Higher incidence of hog circovirus raises concerns in US

US - There have been increased concerns recently about reports of higher incidence of the swine disease postweaning multisystemic wasting syndrome, commonly known as PMWS, caused by a circovirus, in the US, with some of the cases reportedly resulting in significant death losses within certain production units.
calendar icon 8 February 2006
clock icon 4 minute read
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The presence of the virus that causes PMWS is not uncommon in US swine herds, according to industry sources and animal health officials. The disease has also been found in the UK, Canada, Spain, France, the Netherlands, Germany, Italy and Ireland.

PMWS affects mainly weaned pigs from four to 16 weeks of age, according to the Iowa State University College of Veterinary Medicine.

The syndrome, identified in western Canada in 1991, causes progressive weight loss, jaundice, overall reduced performance, and in severe cases can result in mortality rates of up to 40 percent.

The effects of PMWS can be more severe when accompanied by other diseases such as porcine reproductive and respiratory syndrome, or PRRS, other agents and unusual environmental conditions, according to a PMWS fact sheet on the National Pork Board's Web site.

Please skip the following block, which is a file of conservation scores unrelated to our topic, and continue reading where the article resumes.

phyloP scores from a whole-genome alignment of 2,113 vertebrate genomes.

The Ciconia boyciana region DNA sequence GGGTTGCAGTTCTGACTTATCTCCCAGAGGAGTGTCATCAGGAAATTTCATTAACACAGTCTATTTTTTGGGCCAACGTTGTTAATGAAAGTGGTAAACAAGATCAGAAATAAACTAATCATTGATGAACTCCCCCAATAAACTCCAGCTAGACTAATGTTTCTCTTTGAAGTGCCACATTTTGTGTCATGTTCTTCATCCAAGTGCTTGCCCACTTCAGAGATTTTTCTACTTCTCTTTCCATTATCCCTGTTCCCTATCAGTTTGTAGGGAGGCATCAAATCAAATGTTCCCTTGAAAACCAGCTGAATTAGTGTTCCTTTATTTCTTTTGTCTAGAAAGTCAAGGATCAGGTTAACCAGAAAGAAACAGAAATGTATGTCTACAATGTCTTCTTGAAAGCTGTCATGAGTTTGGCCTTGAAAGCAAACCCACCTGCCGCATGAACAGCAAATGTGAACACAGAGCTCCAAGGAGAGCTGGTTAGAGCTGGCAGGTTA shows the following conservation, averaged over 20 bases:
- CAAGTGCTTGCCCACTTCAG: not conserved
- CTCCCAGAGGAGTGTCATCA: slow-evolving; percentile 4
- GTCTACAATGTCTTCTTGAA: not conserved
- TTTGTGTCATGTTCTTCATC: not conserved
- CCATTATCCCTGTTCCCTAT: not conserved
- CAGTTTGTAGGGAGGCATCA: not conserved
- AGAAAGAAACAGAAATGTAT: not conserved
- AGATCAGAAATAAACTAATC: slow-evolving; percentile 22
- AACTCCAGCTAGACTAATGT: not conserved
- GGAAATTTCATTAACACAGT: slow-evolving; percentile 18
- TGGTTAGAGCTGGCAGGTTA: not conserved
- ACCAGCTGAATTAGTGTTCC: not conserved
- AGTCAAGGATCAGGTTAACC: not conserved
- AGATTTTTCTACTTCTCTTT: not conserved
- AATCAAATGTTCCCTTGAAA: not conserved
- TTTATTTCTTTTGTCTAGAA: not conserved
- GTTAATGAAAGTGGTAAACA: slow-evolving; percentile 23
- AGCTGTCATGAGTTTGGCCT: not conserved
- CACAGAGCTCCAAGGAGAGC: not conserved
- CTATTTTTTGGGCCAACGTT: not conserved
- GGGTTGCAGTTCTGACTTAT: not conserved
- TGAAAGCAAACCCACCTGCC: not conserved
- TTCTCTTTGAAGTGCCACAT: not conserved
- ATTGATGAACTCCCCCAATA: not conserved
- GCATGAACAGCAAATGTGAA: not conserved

University of Missouri Ag economist Glenn Grimes said two large swine producers located in North Carolina have had significant problems with the disease recently. The producers estimated death losses - from birth to market weight - as high as 45 percent at certain locations, Grimes said. The producers estimated the losses to be large enough that marketings of slaughter hogs overall in North Carolina could be down about 3 percent by March.

North Carolina state veterinarian David Marshall said in an email reply to questions about the cases that his department has received reports about the disease and is monitoring the situation. He added that many different entities are putting an extensive amount of effort into researching this issue.

Marshall also said that rumours have been circulating in North Carolina for a couple months concerning a 'new' viral disease, but they have seen no evidence from the samples submitted.

Although the presence of PMWS is not uncommon in the US, there have been expanded concerns from increased morbidity and mortality apparently associated with clinical PMWS in certain hog dense areas of Canada since late 2004, according to the National Pork Board (NPB). NPB is calling for research proposals to prevent PMWS. The organisation budgeted US$220,000 in late 2005 for research on the disease. Pam Zaabel, director of swine health, research and information with the NPB, conducted a conference call Tuesday with several animal disease diagnostic laboratories from across the country to discuss PMWS.

Overall, there are no indications of an alarming number of cases or substantial increase in death losses, Zaabel said. There have been anecdotal reports of two other cases of PMWS with high death losses, one in Missouri and the other in Utah, but these have not been confirmed.

No vaccines are available yet against PMWS. To combat and control the disease, swine producers utilise high bio-security measures and sanitation practices.

Source: eFeedLink - 8th January 2006

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